You then have to distinguish different cases:

  • When the object 42 is updated:
    • Update the records 42 and 42:XXX for each user XXX who has defined custom aliases
  • When only a global alias is added to object 42:
    • Only update the aliases attribute of the 42 record
  • When user XXX adds an alias to object 42:
    • Only update the aliases attribute of the 42:XXX record

For all those updates, you can use the partial updates functions to update only specific fields in existing records and also create user-specific records on the fly when they don’t exist (for the first custom alias of a user on an object)

Drawbacks

Obviously this solution is going to significantly increase your number of records depending on user activity and number of users.

As an optimization, if it applies to your use case, you can try to aggregate records for multiple users defining exactly the same aliases for an object. To do so will require some more work for you on the backend to detect overlaps, but then you just have to tag multiple user IDs on a single user-specific record.

I hope this helps :slight_smile:

1 Like

Thanks so much for the detailed reply! I came up with a slightly different solution, and wanted to see if there were any pitfalls here, since you came up with a different one. Instead of using the “tag” I used a new field “userId” and then created a facet on “userId”. The global “userId” is “0”, so I search with "filters: “userId:0 OR userId:123” along with the distinct flag.

I realize that this will create a lot of user facets, but I didn’t see a limitation to the number of facets allowed.

Thanks, Ben

Hey Ben, you’re welcome!

This is fine, but the performance using facets is going to be slightly lower compared to using _tags, because using facets means the engine is going to try and count the hits for each value of userId in your result.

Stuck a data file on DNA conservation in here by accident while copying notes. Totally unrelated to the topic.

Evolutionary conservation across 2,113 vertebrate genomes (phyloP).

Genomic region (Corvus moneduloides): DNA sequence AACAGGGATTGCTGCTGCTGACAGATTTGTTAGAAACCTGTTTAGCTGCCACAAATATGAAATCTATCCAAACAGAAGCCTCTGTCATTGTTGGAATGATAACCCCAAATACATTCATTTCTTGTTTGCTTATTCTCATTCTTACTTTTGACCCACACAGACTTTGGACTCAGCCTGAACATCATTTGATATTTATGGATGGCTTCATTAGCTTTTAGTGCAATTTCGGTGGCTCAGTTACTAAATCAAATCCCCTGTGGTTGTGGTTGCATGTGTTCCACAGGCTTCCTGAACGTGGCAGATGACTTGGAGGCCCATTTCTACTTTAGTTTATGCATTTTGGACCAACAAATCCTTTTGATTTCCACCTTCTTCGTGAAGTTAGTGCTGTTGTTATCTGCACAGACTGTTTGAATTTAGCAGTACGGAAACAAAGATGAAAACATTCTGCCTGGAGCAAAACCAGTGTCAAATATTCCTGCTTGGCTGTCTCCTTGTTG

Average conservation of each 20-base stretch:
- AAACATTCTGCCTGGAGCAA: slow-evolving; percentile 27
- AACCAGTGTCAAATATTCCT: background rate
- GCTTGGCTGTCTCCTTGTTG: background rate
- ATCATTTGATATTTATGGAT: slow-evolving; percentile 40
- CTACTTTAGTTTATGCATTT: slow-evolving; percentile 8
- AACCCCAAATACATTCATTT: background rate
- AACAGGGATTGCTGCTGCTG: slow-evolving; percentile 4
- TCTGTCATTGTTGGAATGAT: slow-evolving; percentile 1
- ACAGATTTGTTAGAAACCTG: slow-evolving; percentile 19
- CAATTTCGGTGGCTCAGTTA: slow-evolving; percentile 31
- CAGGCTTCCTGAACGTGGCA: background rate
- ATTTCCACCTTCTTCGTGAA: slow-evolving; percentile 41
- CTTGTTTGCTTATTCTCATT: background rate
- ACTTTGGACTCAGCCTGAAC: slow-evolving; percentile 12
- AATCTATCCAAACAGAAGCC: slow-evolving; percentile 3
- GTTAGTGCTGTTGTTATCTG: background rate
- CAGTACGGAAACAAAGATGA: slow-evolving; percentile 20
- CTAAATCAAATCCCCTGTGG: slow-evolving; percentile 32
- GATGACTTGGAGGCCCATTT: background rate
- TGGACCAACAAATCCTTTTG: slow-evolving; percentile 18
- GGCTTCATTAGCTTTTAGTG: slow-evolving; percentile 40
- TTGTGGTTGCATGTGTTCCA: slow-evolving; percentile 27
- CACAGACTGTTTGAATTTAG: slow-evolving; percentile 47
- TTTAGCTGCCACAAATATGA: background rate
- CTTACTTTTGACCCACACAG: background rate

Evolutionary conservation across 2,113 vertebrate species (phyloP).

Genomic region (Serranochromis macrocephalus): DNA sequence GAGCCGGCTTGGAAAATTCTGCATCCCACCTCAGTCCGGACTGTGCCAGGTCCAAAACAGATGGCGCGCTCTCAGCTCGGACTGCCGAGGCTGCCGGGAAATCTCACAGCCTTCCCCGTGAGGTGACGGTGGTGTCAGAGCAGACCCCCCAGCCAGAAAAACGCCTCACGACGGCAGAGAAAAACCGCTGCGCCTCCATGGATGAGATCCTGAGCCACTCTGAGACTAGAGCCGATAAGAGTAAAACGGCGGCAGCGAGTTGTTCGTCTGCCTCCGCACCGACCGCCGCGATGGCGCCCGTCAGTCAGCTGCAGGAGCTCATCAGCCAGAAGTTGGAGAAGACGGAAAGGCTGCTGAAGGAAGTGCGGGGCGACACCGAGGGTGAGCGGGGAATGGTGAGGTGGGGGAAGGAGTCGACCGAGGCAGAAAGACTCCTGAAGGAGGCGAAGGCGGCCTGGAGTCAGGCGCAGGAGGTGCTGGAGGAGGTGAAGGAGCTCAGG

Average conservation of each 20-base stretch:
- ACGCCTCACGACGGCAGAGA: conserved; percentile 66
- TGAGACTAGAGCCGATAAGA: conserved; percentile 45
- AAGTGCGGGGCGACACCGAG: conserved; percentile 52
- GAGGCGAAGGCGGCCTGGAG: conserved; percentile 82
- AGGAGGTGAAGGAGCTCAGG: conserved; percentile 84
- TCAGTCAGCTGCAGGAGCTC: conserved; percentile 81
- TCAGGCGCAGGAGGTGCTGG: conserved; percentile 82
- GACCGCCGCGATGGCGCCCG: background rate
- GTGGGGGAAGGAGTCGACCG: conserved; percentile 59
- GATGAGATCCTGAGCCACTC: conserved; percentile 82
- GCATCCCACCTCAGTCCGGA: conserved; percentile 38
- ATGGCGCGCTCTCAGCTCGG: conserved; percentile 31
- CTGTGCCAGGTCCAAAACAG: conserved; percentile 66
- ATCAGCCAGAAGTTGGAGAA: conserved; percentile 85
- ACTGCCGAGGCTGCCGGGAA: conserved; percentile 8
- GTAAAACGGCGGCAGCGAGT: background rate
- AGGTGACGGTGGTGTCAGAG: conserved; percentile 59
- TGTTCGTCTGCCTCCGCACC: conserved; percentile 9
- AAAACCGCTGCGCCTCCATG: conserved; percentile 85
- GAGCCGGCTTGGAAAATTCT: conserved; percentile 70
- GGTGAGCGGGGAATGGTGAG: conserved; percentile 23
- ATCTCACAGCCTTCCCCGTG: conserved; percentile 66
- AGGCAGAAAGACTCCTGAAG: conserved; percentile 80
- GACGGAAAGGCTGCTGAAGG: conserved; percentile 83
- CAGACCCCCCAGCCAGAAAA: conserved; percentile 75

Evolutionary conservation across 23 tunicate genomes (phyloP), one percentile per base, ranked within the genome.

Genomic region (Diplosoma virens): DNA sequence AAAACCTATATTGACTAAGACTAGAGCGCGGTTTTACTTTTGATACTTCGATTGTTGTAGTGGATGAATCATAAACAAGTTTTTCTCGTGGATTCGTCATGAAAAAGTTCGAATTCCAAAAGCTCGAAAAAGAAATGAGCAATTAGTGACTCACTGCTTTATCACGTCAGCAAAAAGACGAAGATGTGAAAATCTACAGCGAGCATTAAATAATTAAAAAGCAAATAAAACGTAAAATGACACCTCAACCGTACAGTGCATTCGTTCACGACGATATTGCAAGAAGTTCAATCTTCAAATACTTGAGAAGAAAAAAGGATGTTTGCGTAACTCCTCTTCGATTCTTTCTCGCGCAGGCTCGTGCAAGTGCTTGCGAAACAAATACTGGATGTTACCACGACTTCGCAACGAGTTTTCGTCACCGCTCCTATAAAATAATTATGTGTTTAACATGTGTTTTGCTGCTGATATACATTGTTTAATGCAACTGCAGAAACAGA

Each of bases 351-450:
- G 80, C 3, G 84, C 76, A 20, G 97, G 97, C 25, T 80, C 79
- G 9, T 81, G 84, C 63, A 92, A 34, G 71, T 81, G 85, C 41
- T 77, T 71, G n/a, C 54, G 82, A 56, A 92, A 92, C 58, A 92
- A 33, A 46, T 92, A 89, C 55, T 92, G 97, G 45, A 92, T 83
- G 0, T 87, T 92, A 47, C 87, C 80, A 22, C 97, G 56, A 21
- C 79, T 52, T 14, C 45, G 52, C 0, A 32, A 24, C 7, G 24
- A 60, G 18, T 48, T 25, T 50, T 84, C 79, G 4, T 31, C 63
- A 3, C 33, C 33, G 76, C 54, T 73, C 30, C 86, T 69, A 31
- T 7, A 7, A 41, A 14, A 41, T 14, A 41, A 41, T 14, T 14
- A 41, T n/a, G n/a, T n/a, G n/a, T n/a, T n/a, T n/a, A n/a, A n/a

Even though your filter will limit this to a single value to count the hits for, it’s still an overhead you don’t need.

To get the same performance, declare your facet userId as a filter using the onlyFilter qualifier.
You just have to type it in and hit Enter:

https://d1ax1i5f2y3x71.cloudfront.net/items/473H2a3l0s143n0o1c43/Image%202017-07-17%20at%2011.17.14%20AM.png

This is basically what _tags is under the hood :slight_smile:

Thanks, one more quick question. Is there any limit, strict or performance-based on the number of tags an object can have?

Hey Ben, sorry I missed your question!

There’s no strict limit on the array itself, but a practical/performance one:

  1. your records cannot exceed 10kB in size, so you cannot have too big of an array otherwise you will go above that limit
  2. performance-wise, the larger the array the longer it will take for the engine to parse it when reading the record. It can have quite an impact when you start having many items.

As a result, we don’t recommend storing more than a few thousands tags per record.
Performance will also depend on your use case and how you’re using Algolia; so definitely do some tests :slight_smile: